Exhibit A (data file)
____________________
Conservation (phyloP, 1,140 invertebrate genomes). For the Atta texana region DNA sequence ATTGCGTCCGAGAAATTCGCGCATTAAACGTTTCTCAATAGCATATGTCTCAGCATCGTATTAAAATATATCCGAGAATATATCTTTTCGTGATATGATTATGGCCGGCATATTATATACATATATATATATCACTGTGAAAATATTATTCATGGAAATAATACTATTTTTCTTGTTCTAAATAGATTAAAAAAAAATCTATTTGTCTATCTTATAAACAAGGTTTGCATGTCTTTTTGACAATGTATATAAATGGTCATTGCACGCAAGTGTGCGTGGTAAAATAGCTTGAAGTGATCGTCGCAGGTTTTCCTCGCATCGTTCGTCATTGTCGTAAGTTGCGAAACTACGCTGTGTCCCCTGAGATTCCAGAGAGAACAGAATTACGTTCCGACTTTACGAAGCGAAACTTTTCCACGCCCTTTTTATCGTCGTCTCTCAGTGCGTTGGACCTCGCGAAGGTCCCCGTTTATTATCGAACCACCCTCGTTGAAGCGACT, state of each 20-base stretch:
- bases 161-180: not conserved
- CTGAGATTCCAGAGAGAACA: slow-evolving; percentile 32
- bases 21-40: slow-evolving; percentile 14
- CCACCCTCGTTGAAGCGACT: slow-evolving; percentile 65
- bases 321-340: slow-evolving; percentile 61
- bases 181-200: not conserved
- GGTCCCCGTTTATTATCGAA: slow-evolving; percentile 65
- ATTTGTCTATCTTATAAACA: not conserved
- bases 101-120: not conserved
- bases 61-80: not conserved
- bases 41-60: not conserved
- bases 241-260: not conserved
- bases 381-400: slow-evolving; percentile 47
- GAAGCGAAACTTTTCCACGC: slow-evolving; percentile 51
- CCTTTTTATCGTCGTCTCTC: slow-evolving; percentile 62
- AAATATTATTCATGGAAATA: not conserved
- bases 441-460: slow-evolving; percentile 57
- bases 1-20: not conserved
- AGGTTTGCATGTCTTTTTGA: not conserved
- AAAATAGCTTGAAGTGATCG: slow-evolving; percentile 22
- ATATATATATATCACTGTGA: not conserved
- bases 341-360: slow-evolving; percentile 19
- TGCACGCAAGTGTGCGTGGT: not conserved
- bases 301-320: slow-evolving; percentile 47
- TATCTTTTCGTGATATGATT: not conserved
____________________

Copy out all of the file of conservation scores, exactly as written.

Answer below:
Conservation (phyloP, 1,140 invertebrate genomes). For the Atta texana region DNA sequence ATTGCGTCCGAGAAATTCGCGCATTAAACGTTTCTCAATAGCATATGTCTCAGCATCGTATTAAAATATATCCGAGAATATATCTTTTCGTGATATGATTATGGCCGGCATATTATATACATATATATATATCACTGTGAAAATATTATTCATGGAAATAATACTATTTTTCTTGTTCTAAATAGATTAAAAAAAAATCTATTTGTCTATCTTATAAACAAGGTTTGCATGTCTTTTTGACAATGTATATAAATGGTCATTGCACGCAAGTGTGCGTGGTAAAATAGCTTGAAGTGATCGTCGCAGGTTTTCCTCGCATCGTTCGTCATTGTCGTAAGTTGCGAAACTACGCTGTGTCCCCTGAGATTCCAGAGAGAACAGAATTACGTTCCGACTTTACGAAGCGAAACTTTTCCACGCCCTTTTTATCGTCGTCTCTCAGTGCGTTGGACCTCGCGAAGGTCCCCGTTTATTATCGAACCACCCTCGTTGAAGCGACT, state of each 20-base stretch:
- bases 161-180: not conserved
- CTGAGATTCCAGAGAGAACA: slow-evolving; percentile 32
- bases 21-40: slow-evolving; percentile 14
- CCACCCTCGTTGAAGCGACT: slow-evolving; percentile 65
- bases 321-340: slow-evolving; percentile 61
- bases 181-200: not conserved
- GGTCCCCGTTTATTATCGAA: slow-evolving; percentile 65
- ATTTGTCTATCTTATAAACA: not conserved
- bases 101-120: not conserved
- bases 61-80: not conserved
- bases 41-60: not conserved
- bases 241-260: not conserved
- bases 381-400: slow-evolving; percentile 47
- GAAGCGAAACTTTTCCACGC: slow-evolving; percentile 51
- CCTTTTTATCGTCGTCTCTC: slow-evolving; percentile 62
- AAATATTATTCATGGAAATA: not conserved
- bases 441-460: slow-evolving; percentile 57
- bases 1-20: not conserved
- AGGTTTGCATGTCTTTTTGA: not conserved
- AAAATAGCTTGAAGTGATCG: slow-evolving; percentile 22
- ATATATATATATCACTGTGA: not conserved
- bases 341-360: slow-evolving; percentile 19
- TGCACGCAAGTGTGCGTGGT: not conserved
- bases 301-320: slow-evolving; percentile 47
- TATCTTTTCGTGATATGATT: not conserved